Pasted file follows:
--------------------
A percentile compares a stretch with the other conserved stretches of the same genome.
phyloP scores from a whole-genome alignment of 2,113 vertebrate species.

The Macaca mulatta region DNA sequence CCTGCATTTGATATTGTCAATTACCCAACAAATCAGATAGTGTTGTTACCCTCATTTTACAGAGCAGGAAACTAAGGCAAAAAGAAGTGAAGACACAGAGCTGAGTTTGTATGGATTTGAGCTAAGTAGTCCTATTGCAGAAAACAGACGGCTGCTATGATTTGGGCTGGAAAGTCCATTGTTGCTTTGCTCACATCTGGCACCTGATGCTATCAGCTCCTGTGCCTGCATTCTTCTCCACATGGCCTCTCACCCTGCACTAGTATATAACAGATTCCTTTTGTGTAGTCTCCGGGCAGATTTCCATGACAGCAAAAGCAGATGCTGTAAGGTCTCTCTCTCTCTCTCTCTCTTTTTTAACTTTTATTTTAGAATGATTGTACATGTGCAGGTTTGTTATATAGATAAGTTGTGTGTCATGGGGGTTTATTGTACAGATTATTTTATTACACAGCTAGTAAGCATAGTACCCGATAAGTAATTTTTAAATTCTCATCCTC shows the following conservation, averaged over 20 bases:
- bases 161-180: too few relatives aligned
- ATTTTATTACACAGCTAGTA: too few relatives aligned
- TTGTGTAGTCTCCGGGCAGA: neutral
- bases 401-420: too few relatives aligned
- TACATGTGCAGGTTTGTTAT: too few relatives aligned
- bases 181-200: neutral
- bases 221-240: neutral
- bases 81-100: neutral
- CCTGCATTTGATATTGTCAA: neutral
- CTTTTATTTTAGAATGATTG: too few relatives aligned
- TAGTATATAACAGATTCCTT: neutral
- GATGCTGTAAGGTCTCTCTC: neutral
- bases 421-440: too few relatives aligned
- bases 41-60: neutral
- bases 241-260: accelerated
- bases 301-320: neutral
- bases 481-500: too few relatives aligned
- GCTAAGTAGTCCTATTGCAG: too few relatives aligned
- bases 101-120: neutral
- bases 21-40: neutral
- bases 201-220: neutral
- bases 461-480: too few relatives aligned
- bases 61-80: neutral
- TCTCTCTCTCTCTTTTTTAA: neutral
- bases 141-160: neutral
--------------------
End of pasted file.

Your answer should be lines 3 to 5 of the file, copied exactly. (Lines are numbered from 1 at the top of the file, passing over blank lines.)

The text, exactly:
The Macaca mulatta region DNA sequence CCTGCATTTGATATTGTCAATTACCCAACAAATCAGATAGTGTTGTTACCCTCATTTTACAGAGCAGGAAACTAAGGCAAAAAGAAGTGAAGACACAGAGCTGAGTTTGTATGGATTTGAGCTAAGTAGTCCTATTGCAGAAAACAGACGGCTGCTATGATTTGGGCTGGAAAGTCCATTGTTGCTTTGCTCACATCTGGCACCTGATGCTATCAGCTCCTGTGCCTGCATTCTTCTCCACATGGCCTCTCACCCTGCACTAGTATATAACAGATTCCTTTTGTGTAGTCTCCGGGCAGATTTCCATGACAGCAAAAGCAGATGCTGTAAGGTCTCTCTCTCTCTCTCTCTCTTTTTTAACTTTTATTTTAGAATGATTGTACATGTGCAGGTTTGTTATATAGATAAGTTGTGTGTCATGGGGGTTTATTGTACAGATTATTTTATTACACAGCTAGTAAGCATAGTACCCGATAAGTAATTTTTAAATTCTCATCCTC shows the following conservation, averaged over 20 bases:
- bases 161-180: too few relatives aligned
- ATTTTATTACACAGCTAGTA: too few relatives aligned